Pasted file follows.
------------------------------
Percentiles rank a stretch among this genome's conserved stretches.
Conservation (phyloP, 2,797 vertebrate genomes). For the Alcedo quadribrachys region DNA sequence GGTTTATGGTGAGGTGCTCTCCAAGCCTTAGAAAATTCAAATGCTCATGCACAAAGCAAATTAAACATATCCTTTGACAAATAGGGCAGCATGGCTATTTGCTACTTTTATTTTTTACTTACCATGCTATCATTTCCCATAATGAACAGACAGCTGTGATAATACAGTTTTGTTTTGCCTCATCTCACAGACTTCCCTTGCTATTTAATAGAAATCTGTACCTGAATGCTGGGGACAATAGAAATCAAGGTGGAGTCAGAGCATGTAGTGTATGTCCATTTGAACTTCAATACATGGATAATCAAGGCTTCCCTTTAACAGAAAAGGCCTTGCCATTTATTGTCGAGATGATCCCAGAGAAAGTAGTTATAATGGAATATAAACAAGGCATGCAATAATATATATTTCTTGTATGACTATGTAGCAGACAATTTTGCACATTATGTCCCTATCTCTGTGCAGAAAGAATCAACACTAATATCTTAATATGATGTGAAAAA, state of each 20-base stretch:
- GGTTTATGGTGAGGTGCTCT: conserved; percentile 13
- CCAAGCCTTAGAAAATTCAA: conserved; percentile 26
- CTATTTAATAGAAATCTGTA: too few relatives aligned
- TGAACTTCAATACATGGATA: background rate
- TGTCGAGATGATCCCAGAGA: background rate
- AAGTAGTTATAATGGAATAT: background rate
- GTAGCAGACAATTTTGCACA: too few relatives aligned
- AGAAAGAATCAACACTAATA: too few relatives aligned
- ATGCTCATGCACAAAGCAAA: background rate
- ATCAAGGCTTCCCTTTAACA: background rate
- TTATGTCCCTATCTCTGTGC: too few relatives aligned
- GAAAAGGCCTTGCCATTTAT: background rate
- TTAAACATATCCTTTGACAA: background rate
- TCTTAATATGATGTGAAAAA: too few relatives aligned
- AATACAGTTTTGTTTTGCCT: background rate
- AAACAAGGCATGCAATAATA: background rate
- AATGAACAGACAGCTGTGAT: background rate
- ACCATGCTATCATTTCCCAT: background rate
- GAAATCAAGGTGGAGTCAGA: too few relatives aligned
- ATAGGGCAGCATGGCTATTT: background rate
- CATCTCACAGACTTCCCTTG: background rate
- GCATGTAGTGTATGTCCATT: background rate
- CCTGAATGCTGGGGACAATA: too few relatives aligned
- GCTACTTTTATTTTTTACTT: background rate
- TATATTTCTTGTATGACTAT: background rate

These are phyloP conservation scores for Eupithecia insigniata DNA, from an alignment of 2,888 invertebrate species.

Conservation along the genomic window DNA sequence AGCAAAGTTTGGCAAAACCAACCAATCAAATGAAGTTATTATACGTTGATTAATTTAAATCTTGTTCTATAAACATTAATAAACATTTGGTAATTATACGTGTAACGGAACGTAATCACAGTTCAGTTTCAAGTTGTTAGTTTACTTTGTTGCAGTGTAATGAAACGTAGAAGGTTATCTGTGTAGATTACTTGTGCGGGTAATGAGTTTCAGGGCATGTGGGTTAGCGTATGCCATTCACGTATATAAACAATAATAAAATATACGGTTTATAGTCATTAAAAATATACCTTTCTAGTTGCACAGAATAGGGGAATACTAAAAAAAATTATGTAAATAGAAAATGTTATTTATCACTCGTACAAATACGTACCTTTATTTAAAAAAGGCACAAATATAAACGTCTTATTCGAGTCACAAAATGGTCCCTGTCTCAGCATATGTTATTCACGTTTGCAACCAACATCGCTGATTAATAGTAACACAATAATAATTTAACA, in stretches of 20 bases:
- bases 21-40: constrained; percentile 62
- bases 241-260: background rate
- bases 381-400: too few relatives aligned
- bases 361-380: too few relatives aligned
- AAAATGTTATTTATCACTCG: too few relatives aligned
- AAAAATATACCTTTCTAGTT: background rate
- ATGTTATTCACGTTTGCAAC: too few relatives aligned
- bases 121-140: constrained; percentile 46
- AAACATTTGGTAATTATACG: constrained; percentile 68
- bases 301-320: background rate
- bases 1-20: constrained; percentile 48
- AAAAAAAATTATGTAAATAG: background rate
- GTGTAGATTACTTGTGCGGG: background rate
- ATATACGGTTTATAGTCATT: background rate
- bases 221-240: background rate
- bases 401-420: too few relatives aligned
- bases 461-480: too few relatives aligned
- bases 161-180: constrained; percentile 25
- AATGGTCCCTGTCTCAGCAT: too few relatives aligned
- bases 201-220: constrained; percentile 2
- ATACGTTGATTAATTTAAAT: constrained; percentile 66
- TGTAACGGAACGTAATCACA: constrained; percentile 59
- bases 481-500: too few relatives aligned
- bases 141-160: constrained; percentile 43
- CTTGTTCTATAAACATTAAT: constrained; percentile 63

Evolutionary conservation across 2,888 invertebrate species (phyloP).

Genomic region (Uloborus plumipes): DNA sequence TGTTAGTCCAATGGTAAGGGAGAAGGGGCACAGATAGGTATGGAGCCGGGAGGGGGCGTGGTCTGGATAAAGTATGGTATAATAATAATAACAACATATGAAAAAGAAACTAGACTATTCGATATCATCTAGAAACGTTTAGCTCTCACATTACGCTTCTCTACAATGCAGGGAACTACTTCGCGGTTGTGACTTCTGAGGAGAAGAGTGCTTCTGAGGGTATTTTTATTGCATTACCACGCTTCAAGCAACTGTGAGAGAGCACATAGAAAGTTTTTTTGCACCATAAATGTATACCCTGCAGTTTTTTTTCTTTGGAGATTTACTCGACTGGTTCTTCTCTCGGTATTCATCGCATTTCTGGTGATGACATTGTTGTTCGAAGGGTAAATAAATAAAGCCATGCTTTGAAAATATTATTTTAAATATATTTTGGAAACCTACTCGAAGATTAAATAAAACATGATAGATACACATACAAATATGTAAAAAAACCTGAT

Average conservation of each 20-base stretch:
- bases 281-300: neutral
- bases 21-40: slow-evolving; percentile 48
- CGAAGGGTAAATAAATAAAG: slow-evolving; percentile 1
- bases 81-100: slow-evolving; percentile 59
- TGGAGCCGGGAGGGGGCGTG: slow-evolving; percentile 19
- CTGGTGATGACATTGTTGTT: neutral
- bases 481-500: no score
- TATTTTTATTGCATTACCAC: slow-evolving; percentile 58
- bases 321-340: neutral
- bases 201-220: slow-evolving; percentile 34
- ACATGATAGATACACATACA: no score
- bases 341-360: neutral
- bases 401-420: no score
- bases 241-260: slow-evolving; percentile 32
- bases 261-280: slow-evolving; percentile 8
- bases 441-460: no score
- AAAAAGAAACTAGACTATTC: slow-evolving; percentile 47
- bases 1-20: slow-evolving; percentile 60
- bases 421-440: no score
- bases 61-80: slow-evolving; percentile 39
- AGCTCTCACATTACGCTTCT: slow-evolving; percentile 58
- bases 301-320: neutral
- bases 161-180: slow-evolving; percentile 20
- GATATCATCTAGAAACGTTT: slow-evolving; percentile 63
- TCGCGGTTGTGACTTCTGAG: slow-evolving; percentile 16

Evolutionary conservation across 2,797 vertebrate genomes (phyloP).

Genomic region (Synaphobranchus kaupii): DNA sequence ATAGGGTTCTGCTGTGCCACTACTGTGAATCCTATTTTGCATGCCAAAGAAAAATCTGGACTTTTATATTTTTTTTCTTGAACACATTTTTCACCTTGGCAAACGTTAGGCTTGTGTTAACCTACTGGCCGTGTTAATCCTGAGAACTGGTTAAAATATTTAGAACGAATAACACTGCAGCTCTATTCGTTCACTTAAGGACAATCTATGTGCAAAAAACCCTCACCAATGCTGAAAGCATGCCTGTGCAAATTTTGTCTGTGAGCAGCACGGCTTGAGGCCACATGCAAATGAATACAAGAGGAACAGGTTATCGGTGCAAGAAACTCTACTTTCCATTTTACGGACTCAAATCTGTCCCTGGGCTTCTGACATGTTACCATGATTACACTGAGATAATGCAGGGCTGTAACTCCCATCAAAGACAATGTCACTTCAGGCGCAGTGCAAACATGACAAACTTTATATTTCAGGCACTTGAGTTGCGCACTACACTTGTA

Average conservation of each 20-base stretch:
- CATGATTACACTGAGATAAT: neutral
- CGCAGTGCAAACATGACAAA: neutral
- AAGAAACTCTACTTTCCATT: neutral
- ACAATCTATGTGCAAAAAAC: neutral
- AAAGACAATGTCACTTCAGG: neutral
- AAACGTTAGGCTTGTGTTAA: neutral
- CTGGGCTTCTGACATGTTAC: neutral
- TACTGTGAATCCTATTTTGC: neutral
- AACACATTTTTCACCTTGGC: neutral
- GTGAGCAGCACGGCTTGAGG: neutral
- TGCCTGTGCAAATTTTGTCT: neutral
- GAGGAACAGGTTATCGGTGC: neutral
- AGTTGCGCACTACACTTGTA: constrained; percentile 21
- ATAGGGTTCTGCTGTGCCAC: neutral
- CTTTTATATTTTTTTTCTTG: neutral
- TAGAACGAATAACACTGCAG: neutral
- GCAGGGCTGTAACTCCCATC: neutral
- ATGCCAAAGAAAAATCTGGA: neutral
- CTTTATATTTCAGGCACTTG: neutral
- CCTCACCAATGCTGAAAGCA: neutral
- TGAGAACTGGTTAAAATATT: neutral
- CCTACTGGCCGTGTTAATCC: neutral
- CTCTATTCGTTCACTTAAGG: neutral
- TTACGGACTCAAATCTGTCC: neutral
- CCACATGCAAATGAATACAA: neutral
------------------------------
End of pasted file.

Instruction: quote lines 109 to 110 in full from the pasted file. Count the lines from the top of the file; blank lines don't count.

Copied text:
- TTACGGACTCAAATCTGTCC: neutral
- CCACATGCAAATGAATACAA: neutral